Violence in Books vs. Television, Movies, and Plays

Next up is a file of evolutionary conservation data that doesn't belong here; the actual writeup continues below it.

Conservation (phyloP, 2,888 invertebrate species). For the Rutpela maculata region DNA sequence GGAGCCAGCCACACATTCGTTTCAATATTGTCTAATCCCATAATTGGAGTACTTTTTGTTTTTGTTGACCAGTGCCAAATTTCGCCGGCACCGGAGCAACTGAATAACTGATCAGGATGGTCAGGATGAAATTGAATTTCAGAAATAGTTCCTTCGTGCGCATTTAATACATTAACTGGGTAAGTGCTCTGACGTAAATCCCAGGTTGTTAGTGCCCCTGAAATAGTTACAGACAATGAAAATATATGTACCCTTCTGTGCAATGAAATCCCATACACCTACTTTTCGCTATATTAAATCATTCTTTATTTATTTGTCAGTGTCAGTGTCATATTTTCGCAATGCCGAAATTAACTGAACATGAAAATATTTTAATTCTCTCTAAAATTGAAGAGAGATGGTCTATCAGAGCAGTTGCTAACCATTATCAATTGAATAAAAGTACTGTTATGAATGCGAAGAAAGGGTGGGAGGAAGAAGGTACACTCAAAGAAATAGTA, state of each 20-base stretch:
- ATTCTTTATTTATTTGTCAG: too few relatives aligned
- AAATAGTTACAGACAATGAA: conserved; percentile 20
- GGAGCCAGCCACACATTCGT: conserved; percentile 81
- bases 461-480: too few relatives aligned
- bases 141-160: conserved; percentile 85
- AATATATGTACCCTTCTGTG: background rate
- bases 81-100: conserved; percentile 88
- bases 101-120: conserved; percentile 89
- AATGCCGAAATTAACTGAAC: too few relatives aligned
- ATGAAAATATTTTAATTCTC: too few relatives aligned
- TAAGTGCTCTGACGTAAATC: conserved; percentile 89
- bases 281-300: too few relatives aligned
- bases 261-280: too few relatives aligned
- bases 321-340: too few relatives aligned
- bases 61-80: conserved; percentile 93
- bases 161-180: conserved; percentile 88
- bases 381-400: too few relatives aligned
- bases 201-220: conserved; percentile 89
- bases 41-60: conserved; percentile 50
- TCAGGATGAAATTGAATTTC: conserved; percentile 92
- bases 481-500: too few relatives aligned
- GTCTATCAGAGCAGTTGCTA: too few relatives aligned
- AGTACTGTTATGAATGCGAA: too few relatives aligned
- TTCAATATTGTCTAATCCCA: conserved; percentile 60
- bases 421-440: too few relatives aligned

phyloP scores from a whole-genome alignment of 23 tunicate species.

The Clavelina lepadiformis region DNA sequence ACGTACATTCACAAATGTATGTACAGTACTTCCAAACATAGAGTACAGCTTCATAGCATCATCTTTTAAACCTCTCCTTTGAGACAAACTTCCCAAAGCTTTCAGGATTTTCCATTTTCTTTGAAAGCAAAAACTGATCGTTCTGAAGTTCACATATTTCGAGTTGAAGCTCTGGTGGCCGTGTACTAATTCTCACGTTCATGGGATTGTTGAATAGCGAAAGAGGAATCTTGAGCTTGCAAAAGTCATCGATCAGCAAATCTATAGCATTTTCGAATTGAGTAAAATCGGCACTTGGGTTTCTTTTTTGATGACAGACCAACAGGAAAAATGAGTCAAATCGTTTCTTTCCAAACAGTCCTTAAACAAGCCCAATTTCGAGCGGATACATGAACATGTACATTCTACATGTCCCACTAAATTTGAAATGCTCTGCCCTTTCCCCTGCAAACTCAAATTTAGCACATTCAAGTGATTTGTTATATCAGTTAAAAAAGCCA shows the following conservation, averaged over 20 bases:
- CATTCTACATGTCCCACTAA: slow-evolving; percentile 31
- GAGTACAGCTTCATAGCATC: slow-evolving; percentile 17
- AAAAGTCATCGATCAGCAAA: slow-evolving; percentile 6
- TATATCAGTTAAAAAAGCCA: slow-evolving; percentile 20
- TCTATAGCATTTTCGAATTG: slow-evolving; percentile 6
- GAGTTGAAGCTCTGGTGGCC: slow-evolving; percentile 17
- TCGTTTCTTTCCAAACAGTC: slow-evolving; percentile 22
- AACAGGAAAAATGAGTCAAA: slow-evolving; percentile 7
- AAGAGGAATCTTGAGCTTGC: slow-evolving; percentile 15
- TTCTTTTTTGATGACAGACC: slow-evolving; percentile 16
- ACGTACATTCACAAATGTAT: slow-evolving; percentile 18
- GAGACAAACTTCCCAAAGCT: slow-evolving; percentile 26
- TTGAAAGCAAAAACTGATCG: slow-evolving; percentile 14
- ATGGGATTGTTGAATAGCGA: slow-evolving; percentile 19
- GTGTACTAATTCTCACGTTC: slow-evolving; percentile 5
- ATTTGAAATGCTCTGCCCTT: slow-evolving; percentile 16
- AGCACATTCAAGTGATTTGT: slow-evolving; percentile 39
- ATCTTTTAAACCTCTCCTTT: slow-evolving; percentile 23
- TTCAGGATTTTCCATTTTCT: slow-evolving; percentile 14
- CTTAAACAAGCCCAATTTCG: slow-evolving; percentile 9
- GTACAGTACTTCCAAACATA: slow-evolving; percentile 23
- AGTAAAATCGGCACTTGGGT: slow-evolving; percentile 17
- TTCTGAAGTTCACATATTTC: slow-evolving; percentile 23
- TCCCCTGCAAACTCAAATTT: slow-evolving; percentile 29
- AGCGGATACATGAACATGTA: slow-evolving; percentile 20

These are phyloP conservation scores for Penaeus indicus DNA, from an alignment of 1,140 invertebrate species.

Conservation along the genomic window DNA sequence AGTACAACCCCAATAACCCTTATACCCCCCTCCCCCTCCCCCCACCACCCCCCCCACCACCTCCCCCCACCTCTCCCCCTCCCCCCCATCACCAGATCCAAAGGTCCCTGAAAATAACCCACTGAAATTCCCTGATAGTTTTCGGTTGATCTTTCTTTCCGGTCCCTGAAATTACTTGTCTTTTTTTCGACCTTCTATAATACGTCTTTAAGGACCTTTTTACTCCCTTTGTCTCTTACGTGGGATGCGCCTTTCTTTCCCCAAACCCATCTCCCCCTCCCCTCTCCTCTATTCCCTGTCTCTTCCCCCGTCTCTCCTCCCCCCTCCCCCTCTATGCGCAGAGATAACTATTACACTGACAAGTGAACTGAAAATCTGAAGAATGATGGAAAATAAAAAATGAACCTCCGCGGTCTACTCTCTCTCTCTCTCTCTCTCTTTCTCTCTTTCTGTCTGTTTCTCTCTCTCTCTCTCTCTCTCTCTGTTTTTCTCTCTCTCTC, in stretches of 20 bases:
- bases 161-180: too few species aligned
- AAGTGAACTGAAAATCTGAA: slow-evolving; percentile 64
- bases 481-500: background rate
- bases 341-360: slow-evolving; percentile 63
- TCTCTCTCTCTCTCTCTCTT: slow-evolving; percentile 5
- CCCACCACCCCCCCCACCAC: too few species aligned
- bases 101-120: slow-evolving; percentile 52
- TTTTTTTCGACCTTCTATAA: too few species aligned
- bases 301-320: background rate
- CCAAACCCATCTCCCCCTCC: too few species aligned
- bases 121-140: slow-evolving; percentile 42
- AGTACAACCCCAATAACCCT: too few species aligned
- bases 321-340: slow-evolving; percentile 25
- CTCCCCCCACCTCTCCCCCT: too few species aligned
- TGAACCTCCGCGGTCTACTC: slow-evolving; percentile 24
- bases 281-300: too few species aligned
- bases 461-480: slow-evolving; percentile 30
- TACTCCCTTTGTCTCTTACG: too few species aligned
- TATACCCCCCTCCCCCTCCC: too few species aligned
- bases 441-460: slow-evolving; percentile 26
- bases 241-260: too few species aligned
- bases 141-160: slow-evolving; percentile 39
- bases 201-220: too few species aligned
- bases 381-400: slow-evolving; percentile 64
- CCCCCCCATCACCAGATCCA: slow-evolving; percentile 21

Quote of the Day: Real solemn history, I cannot be interested in. The quarrels of popes and kings, with wars and pestilences in every page; the men so good for nothing, and hardly any women at all. Jane Austen Writing saved me from the sin and inconvenience of violence. Alice Walker Dignity is as essential to human life as water, food, and oxygen. The stubborn retention of it, even in the face of extreme physical hardship, can hold a man’s soul in his body long past the point at which the body should have surrendered it. Laura Hillenbrand, Unbroken: A World War II Story of Survival, Resilience, and Redemption I just finished reading the fifth book in Sandra Brannan‘s murder/mystery series. She includes some descriptive details of the murders and violent acts in her books, but not to the point where I can’t read them. Her books fit more into the category of  the “Cozy Mystery” like Sue Grafton’s alphabet series, although I’d say they’re more like detective novels. The first three books dealt with violence against women and serial killers. The author gives us just enough detail to picture the scene and raise our anxiety. She creates that element of suspense that keeps you turning pages late into the night, trying to get the main character and the victims out of harm’s way. In Noah’s Rainy Day, the fourth book, and...

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